[3] Advertisement (ref. 07/R68) for a research worker, Institute for Psychiatry at the Maudsley, placed by Professors Ulrike Schmidt and Trudie Chalder, July 2007.

[4] "Specifically, the GDG does not state that ME/CFS is a behavioural disorder, a psychiatric illness, a somatic/functional disorder, an illness belief, depression or anxiety disorder". GDG response to Stakeholders' Comments 2006: Chapter 5 p 45.

[5] Prof S Wessely, C Nimnuan, Dr M Sharpe. Functional somatic syndromes: one or many? The Lancet, Volume 354, Issue 9182, Pages 936 - 939, 11 September 1999,

[6] GDG response to Stakeholders' Comments 2006; Chapter 1 pp 71-8.

[7] Santhouse AM, Hotopf M, David AS. Chronic Fatigue Syndrome. BMJ 2010;340:c738

[8] Press release, 12/5/2008, South London & Maudsley NHS: "Telephone Treatments for People With ME".

[9] GDG response to Stakeholders' Comments 2006; Chapter 6 p 308.

[10] Occupational Aspects of the Management of Chronic Fatigue Syndrome: a National Guideline, NHS Plus, 2006.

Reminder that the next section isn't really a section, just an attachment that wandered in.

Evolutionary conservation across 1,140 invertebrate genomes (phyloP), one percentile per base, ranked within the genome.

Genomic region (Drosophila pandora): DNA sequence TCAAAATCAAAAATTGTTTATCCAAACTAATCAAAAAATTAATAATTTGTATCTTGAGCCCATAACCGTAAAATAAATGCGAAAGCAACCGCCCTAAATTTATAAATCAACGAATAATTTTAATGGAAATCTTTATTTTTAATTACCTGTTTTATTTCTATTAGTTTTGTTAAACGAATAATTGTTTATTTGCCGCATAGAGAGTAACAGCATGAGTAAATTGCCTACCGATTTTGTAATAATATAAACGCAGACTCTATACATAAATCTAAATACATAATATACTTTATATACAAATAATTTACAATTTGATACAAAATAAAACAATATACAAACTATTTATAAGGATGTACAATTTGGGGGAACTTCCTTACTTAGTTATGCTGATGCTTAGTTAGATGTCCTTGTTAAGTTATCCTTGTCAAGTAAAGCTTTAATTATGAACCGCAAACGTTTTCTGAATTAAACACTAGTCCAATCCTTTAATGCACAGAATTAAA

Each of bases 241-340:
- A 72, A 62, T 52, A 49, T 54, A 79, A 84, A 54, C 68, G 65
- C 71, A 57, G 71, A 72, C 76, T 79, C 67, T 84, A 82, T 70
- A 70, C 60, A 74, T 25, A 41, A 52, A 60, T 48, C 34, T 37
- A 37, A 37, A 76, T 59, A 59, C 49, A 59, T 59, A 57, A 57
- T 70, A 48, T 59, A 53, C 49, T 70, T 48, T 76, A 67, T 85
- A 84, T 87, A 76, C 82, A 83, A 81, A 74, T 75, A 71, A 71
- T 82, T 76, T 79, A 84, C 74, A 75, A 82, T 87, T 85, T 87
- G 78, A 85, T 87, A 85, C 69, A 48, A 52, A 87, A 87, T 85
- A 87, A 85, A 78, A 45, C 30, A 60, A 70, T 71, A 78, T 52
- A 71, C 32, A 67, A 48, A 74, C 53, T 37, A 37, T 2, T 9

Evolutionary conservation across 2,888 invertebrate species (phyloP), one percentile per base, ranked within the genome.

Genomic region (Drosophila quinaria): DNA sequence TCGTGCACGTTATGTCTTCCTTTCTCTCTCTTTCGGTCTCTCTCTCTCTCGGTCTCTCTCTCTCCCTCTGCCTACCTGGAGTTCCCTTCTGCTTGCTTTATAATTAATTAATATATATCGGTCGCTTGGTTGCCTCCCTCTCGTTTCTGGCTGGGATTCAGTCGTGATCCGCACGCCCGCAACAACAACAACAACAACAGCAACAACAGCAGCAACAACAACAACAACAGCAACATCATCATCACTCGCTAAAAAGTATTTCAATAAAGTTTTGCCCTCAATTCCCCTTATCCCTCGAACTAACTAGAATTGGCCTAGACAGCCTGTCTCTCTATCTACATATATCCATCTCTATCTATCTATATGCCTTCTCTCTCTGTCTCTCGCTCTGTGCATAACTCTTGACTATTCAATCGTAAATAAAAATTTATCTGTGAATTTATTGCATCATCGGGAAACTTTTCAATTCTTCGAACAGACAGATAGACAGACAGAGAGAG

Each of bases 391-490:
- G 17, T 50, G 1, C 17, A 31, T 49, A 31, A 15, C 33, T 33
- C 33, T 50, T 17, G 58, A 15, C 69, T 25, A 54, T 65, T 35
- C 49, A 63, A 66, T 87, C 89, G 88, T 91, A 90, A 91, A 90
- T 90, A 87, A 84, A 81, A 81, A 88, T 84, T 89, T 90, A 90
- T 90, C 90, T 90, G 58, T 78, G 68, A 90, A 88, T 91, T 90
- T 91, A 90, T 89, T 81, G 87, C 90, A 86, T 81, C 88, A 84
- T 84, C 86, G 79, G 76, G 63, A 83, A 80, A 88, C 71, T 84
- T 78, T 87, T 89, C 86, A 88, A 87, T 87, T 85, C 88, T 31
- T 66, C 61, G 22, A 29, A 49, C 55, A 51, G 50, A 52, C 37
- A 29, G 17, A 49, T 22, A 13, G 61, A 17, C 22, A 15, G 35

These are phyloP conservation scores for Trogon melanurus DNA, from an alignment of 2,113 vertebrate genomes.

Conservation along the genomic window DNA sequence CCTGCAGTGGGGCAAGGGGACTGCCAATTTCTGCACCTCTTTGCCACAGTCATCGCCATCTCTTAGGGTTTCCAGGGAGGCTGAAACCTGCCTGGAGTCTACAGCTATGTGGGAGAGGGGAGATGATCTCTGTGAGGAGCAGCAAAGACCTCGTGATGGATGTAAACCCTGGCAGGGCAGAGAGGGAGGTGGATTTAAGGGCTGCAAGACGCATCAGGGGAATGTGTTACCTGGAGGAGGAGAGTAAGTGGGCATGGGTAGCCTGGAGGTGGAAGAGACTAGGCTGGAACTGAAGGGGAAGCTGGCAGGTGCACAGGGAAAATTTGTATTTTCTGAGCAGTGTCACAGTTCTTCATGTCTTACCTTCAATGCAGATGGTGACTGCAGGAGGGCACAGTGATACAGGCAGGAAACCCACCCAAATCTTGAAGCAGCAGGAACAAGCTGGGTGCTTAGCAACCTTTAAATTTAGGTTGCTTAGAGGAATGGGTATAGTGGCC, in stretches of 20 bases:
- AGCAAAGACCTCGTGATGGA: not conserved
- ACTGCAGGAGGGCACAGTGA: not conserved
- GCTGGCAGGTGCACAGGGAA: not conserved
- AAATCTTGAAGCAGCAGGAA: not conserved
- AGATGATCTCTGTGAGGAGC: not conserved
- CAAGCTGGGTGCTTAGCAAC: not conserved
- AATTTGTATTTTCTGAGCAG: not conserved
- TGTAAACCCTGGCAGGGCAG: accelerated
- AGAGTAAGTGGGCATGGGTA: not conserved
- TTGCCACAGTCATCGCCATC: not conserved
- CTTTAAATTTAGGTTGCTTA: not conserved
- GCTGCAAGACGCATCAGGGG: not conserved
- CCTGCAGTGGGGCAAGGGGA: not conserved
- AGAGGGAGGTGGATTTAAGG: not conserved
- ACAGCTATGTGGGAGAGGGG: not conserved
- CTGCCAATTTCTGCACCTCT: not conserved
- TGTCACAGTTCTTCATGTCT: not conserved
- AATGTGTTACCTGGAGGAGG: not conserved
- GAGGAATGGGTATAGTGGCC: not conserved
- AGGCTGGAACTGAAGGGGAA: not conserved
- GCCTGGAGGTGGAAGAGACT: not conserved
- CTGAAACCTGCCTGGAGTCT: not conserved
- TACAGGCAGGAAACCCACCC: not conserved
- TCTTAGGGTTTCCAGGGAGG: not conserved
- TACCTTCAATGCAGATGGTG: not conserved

[11] Review: CBT reduces fatigue in adults with chronic fatigue syndrome but effects at follow-up unclear, Alastair M Santhouse (commentator), Evid. Based Ment. Health 2009; 12: 16.

[12] Price JR, Mitchell E, Tidy E, Hunot V. Cognitive behaviour therapy for chronic fatigue syndrome in adults. Cochrane Database of Systematic Reviews 2008; Issue 2. Art No.: CD001027.

[13] Leonard A. Jason, Renee R. Taylor, Sharon Song, Cara Kennedy, Danielle Johnson, Dangers in Collapsing Disparate Syndromes, Lancet, Correspondence, Volume 354, Number 9195, 11 December 1999.

Competing interests: Patient with ME/CFS

Horace A Reid,

Ill-Health Retired

Co. Down